Desiccated Coconut is a dried white, shredded particular manufactured from the peeled kernel of the seasoned coconut. It is used in the bakery and confectionery industry for ﬁllings for nut bars, cookies, biscuits, sanding of cakes, pies and other baked goods. Nearly 8000 nuts are required to produce 1 ton of desiccated coconut (DC).
Sri Lanka is the birthplace of the DC industry, the ﬁrst factory was established over a century ago in 1880 in Colombo, and continues to be one of the country’s leading food-processing industries. There are around 66 DC manufacturing facilities in Sri Lanka which are mostly located in the coconut triangle. The processing capacity of an average factory varies from 30,000 - 40,000 nuts per day with an industry output of around 60,000 tons per annum.
Desiccated coconut from Sri Lanka is celebrated for their fine texture, flavour and lightest colour and is considered the best DC in the global market.
The term “Desiccated coconut” stands for grated and dehydrated coconut meat which is mainly used for bakery and confectionery industries. The process includes a selection of coconuts, husking, shelling, removing the Testa, washing, heating, disintegrating, drying, sieving and packaging. After the food is being de-husked, it is sent to the factory where they are split using a special knife to obtain a complete, undamaged ball. The outer Testa is also removed using a special knife. Then the pair of kernels are cut and the coconut water is discarded. After the kernel pieces are pasteurized under the correct temperatures, it goes through the process of grinding and shredding. The obtained product is then adjusted to correct temperatures and then packed after cooling and being graded by size. (1)
As an industry, Desiccated coconut has always shown signs of potential when it comes to reaching a country’s economic objectives. With coconut being one of the major crops of Sri Lanka since the colonial era, Sri Lanka has evolved to become the fourth largest coconut supplier in the world. The annual coconut production of the country is around 3000 million nuts. From this output, 65% is subjected to domestic consumption while the rest is directed to exports. The desiccated coconut industry is one of the most important food processing industries present in the island. Even during the early 2000s, there were more than 66 factories located within the coconut triangle of Sri Lanka performing the production of desiccated coconut. (2)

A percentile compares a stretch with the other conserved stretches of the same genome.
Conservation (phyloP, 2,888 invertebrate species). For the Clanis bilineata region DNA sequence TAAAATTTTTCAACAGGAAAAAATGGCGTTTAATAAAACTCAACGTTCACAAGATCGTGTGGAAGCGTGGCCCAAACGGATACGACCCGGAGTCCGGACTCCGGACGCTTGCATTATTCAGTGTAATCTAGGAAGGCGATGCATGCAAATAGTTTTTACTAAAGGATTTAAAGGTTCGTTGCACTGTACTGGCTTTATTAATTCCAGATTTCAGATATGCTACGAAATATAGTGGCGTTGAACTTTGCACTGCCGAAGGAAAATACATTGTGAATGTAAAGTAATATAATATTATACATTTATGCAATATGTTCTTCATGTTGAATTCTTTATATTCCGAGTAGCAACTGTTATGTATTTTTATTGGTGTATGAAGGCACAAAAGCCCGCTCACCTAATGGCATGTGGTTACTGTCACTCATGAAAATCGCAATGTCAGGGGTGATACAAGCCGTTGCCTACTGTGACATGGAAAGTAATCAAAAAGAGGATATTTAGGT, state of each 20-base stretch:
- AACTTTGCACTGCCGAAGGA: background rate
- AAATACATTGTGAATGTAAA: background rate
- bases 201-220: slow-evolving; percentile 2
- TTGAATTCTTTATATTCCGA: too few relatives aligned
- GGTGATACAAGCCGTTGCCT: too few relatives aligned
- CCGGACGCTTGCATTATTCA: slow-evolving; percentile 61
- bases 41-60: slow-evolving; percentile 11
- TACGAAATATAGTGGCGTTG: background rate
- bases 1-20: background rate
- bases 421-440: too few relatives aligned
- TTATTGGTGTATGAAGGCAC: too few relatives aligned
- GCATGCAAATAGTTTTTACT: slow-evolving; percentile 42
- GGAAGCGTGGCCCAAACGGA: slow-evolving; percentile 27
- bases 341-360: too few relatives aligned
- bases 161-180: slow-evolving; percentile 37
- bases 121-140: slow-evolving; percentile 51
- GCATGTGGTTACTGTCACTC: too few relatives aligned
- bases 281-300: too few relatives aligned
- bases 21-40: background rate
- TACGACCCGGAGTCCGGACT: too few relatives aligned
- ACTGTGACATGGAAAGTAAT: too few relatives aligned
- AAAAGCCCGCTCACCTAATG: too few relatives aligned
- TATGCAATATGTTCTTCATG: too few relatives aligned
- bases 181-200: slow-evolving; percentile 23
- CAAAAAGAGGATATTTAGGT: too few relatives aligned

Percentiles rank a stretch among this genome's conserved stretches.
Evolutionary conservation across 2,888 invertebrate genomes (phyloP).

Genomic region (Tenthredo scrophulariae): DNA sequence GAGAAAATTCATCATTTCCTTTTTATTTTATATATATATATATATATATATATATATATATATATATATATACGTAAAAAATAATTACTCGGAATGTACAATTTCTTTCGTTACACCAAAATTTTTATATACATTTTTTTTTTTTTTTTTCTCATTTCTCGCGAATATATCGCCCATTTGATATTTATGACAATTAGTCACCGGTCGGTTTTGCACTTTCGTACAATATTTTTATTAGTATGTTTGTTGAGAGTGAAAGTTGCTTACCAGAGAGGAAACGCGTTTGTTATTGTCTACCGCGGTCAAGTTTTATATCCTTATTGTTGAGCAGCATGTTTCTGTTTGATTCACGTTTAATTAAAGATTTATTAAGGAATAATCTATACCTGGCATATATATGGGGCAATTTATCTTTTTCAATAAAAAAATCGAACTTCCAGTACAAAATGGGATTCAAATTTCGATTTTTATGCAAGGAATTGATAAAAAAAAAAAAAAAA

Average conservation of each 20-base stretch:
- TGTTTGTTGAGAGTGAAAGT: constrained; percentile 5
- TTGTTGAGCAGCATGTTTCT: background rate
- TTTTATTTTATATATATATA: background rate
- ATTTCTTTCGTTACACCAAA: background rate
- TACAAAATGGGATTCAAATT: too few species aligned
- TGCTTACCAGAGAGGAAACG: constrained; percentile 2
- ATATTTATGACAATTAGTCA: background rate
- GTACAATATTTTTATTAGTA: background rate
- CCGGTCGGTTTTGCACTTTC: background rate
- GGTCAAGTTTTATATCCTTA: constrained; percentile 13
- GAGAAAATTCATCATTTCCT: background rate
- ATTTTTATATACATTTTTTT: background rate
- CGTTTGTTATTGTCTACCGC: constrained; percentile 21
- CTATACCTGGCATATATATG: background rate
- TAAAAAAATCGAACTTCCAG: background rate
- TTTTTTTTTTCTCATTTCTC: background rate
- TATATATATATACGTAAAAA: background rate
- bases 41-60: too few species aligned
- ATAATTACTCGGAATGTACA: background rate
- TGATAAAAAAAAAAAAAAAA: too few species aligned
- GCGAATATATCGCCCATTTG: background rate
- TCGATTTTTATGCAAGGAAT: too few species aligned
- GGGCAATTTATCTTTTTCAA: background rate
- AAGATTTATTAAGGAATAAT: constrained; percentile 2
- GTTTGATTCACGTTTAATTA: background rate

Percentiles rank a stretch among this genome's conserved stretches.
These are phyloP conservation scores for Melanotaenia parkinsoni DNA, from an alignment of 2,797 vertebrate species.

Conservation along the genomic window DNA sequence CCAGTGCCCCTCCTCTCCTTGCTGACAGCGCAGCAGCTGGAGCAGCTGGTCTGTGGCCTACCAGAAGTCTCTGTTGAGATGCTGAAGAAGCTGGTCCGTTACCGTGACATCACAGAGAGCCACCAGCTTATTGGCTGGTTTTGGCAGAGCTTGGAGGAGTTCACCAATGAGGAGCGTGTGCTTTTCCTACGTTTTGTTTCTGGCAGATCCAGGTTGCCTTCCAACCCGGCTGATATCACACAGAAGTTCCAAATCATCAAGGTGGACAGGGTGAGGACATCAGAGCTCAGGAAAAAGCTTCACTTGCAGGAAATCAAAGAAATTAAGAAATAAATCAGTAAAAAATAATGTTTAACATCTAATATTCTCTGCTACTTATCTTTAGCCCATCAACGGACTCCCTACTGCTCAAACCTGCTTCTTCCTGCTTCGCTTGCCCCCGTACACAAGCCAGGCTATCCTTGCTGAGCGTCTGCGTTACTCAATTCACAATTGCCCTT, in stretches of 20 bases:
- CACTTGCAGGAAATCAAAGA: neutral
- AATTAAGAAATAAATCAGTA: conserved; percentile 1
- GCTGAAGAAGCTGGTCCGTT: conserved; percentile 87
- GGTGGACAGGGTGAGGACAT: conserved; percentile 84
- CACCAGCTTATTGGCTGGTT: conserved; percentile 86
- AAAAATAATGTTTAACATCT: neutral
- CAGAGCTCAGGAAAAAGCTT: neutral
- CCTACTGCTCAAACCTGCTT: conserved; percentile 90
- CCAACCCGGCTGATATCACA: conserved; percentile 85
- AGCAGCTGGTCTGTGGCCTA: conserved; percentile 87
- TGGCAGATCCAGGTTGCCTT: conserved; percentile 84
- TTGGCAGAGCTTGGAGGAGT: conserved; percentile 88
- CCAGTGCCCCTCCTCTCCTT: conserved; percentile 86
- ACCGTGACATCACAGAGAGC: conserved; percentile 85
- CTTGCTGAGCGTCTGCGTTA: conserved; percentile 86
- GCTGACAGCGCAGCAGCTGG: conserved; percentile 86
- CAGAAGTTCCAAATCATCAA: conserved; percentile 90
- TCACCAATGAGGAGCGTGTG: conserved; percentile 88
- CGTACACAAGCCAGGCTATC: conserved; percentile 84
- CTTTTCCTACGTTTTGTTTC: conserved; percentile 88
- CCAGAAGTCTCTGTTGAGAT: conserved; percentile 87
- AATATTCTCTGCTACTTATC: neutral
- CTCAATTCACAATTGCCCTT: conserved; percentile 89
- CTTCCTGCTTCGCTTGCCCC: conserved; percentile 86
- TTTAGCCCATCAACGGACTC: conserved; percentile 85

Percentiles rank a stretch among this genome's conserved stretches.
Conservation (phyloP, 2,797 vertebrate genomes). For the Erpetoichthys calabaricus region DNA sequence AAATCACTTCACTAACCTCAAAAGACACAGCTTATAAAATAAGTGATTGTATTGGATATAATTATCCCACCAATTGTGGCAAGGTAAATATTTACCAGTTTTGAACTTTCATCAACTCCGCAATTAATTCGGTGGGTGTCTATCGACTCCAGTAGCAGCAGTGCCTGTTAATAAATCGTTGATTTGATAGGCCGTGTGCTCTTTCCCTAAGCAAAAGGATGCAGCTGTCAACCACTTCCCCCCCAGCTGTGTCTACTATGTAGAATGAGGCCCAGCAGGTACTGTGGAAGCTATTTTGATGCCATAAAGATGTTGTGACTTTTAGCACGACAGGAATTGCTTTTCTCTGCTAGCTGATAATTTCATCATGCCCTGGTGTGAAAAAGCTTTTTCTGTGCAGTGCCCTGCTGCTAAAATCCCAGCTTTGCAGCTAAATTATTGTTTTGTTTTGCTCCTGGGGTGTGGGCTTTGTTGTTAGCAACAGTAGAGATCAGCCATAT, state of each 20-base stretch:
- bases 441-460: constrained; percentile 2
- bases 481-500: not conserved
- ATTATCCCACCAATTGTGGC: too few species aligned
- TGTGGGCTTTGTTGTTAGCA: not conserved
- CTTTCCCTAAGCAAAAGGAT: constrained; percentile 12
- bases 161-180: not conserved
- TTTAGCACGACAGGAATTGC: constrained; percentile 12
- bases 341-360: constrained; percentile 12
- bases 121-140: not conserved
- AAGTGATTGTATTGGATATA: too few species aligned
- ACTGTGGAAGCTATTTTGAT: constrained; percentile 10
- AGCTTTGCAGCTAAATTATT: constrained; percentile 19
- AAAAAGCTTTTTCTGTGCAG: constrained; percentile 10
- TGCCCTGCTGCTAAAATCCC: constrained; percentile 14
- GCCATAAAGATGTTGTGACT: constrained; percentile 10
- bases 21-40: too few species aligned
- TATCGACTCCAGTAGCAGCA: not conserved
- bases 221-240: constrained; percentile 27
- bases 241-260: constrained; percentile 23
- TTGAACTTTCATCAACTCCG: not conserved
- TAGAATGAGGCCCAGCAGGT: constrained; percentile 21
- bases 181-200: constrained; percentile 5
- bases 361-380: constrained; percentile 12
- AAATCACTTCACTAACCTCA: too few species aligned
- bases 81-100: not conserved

While being in high demand in the USA, the Westers Asian Countries, and Pakistan, the export of desiccated coconut has increased also triggered by the increasing demand for the coconut-based products in the European markets. The natural foundation that powers the entire country’s coconut production is a major reason for this high international demand. This is also followed by the ethical practices followed in the process and the experience possessed by the involved sectors. (3) This has also opened doorways to the export of other value-added products of the industry such as virgin coconut oil, coconut milk, and coconut milk powder. The main reason for Europe to be a constant customer for desiccated coconut is its use as an ingredient in traditional baking. Also, its support towards “Healthiness” is another point of concern. (4)
The popularity of desiccated coconut as a baking ingredient in the European Union have sustained a greater demand for premium quality desiccated coconut in the region. The EU is the world’s largest exporter of desiccated coconut consuming over 30% of the global imports.
Throughout the years, Sri Lanka has produced a range of desiccated coconut products, for the global market, which is celebrated for its premium quality,
The fat present in desiccated coconut is further eliminated with the use of ethanol as it is replaced with ethanol once every 12 hours until the ethanol is removed from the coconut through heating. (5) This product only contains medium amounts of fat which range from 35% - 40%. Even after most of the fat is removed, this form of coconut does not fail to deliver the original taste. (6)
Desiccated coconut which is chipped and powdered is also available in different flavours. These flavoured versions are often used in the preparation of sweets, desserts, smoothies, and baked goods. (7)
At present, Sri Lanka serves only 8% of the demand for desiccated coconut in the EU while the country serves 5% of the overall global demand for fresh and dried coconuts in the world. Despite the growing demand for coconut-based edible products around the world and Sri Lanka’s reputation as the best producer of desiccated coconut in the world, the country’s overall edible coconut export value has reduced from USD 75.3 Million in 2008 to USD 68.3 Million in 2018.
The average annual coconut crop production in Sri Lanka is around 3000 million nuts, of which around 65%is directly used for domestic consumption and the remaining is absorbed by two industries, 18% by the desiccated coconut industry and the rest by the coconut oil industry. While the former is export-oriented, and the latter caters mainly to the domestic market.
The country has been facing a long term shortage of coconut yield, mainly due to loss of cultivation land and reducing yield in the existing coconut estates. The gradual reduction of Sri Lanka’s coconut yield has negatively affected the growth potential of the country’s export-oriented coconut industry and only an immediate intervention from the public and private stakeholders of the industry.